• A lot of the Jewish traditions I cut out, I did so because they seemed hypocritical to me.
          I don’t observe Shabbat, nor do I (or the men in my family) cover their heads. So it seemed like an empty gesture to enforce those rules on one day only, especially where they would make life more difficult.
          We chose Saturday because it would be easier for our many many traveling guests; that seemed more important to us.
          Luckily the rabbi we worked with was willing to let us do what we wanted to do. We set the ceremony for 6pm, Shabbat (the three stars) ended at 6:36 so our ceremony was just drawing to a close as Shabbat officially ended.
          As for kipppot, my husband feels a bit uncomfortable wearing one when we go to synagogue (he does out of respect to the tradition) and I didn’t want him to feel uncomfortable on his wedding day! My dad actually had a pocketful of kippot from my bat mitzvah in case anyone wanted one, but I don’t think anyone noticed.

  • Shiri

    And… crying at my desk. My interfaith married/family chuppah loving/eternally grateful for others who tread the same path so beautifully and thoughtfully heart thanks you.

  • fermi

    I would love to know which readings you chose?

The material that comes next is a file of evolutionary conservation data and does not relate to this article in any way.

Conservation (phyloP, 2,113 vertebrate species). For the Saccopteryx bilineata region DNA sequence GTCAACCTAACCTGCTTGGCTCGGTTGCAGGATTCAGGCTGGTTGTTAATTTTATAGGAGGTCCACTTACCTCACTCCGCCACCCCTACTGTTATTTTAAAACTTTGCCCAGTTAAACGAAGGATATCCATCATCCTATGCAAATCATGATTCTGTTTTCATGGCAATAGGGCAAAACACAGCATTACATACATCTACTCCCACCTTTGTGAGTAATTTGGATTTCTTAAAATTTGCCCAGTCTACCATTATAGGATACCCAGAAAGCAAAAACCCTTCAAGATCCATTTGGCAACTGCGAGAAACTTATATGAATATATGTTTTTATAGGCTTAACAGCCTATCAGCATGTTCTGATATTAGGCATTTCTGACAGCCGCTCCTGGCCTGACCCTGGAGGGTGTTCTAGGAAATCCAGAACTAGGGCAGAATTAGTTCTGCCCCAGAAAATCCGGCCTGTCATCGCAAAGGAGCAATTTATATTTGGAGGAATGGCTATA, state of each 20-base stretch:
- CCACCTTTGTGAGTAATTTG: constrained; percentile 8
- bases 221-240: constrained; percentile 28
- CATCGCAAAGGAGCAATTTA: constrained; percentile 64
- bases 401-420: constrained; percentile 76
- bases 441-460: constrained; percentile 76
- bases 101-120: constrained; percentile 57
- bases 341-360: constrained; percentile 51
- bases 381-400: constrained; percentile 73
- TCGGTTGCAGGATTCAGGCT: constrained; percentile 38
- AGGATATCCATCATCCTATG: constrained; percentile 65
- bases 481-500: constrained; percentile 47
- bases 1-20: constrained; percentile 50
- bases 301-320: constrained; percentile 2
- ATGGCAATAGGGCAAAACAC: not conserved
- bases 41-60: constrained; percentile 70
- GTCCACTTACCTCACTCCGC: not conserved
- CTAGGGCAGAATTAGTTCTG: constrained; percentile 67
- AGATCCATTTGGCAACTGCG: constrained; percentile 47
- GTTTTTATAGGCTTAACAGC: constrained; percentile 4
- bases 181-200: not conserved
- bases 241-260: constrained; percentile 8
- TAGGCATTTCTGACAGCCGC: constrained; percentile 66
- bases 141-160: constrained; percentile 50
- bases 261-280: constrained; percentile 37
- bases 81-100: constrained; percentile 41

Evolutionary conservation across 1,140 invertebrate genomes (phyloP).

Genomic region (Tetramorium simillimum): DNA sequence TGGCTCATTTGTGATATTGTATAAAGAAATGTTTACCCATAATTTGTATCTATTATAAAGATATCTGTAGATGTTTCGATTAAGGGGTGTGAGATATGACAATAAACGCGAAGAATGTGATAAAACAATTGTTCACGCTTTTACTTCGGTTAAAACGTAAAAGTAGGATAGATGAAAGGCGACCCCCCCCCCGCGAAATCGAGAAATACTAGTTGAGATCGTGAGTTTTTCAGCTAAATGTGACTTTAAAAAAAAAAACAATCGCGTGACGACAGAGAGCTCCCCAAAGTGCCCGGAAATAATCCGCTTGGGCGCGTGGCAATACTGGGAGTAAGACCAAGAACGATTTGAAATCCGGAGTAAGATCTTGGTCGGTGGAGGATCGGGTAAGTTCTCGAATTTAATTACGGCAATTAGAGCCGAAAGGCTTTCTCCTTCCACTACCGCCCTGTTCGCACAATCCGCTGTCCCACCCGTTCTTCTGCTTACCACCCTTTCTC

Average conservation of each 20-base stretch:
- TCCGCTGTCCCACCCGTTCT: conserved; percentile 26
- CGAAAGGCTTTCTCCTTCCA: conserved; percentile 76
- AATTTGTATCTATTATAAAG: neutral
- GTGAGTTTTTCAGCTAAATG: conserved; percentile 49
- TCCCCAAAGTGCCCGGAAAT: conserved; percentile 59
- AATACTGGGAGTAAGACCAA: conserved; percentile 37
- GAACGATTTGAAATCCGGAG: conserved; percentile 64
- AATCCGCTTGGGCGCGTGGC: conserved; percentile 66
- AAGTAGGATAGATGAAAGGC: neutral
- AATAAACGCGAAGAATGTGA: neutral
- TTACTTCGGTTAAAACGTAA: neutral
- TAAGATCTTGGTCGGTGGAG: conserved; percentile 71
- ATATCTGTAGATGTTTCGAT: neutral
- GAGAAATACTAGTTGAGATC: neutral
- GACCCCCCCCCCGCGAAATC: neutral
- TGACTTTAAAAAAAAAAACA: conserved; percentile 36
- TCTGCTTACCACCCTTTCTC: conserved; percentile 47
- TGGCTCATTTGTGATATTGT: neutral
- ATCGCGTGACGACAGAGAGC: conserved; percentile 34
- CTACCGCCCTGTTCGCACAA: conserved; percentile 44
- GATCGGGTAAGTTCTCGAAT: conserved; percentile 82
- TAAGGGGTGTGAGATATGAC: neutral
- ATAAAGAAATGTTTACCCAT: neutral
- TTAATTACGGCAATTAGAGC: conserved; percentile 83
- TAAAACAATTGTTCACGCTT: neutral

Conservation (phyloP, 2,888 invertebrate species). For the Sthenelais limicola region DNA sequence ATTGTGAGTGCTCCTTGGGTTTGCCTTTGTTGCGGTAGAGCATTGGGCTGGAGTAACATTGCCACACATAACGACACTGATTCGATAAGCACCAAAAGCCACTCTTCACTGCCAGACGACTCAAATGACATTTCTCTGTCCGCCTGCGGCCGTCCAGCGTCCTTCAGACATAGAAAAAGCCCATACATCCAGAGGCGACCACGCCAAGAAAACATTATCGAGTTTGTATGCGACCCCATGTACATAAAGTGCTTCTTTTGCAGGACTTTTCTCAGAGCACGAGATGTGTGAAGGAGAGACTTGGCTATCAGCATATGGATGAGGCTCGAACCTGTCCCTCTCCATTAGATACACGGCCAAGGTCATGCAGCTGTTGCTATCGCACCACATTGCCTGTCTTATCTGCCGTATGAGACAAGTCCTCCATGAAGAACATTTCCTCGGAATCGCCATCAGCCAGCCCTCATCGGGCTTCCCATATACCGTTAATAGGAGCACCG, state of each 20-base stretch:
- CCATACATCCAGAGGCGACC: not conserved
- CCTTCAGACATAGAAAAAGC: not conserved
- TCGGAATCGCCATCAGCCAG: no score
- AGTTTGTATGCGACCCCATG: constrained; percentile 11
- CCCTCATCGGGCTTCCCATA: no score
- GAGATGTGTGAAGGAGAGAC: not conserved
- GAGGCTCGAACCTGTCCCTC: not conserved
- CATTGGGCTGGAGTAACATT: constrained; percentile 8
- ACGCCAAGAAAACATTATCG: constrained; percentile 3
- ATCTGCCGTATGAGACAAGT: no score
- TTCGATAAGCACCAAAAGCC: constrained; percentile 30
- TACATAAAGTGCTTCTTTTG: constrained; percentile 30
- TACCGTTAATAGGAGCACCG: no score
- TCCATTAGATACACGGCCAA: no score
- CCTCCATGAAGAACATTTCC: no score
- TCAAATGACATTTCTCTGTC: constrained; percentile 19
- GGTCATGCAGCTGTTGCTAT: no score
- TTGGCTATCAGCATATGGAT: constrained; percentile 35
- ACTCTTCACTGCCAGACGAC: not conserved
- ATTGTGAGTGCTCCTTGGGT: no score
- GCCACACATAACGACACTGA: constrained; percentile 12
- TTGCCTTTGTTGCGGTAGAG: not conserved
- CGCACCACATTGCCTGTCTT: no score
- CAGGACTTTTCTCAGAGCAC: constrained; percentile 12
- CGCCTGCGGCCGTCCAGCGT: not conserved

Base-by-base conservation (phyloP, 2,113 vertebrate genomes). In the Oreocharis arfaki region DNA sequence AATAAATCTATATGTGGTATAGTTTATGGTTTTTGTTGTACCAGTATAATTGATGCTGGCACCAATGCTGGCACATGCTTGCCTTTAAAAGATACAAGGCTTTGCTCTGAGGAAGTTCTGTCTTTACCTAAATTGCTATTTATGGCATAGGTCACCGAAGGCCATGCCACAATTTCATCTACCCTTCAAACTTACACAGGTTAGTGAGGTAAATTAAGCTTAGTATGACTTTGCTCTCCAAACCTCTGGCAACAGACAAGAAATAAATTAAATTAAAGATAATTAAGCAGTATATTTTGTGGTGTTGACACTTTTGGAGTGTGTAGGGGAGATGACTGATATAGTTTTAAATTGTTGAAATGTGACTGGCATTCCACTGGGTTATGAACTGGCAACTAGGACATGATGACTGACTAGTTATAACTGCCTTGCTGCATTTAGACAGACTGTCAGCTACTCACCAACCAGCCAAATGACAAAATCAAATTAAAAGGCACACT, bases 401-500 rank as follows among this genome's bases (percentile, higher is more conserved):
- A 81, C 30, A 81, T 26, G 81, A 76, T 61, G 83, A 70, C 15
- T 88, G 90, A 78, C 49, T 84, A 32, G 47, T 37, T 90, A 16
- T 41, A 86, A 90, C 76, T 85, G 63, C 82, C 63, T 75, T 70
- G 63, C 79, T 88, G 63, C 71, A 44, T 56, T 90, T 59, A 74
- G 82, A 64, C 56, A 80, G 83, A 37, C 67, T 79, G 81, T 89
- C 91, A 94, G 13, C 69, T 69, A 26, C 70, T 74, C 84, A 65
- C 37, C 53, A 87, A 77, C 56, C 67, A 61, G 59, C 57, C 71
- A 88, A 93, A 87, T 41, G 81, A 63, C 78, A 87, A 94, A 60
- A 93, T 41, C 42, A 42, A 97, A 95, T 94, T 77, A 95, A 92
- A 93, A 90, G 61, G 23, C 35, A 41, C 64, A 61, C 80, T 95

• Genesis 2:18-24 (where God creates woman from Adam’s side) and Mark 10:6-9 (where Jesus quotes the Genesis section and says “What God has joined, no human being must separate)

      • Slade

        That’s beautiful.

  • Lan

    Thank you. I needed this today.

  • Katherine

    “The best part of having so many traditions is that one will always back you up.” LOVE THIS. Congrats on creating a wedding celebration that reflected both you and your husband’s histories, and the future you will share together!

  • My wedding is Jewish-Secular. This post made my heart sing so much. You look so happy. We are doing the glass-breaking because it is important to me, but because we do not have non-folding chairs, we are not going the hora. I have visions of pinched fingers and chairs eating the bride and groom.

    • Please elaborate more on Jewish-Secular. My manfriend is fine with the Jewish traditions, but less fine on any language with God in it (and honestly I’m sort of with him there, I’m more agnostic than hardcore regarding my belief in a higher power but I keep the Jewish holidays, read Torah and leader services regularly, and feel pretty intensely about my Jewish heritage so it is important to me to have a Jewish wedding). What are you doing for the ceremony? How are you working around the deity-language? Very curious.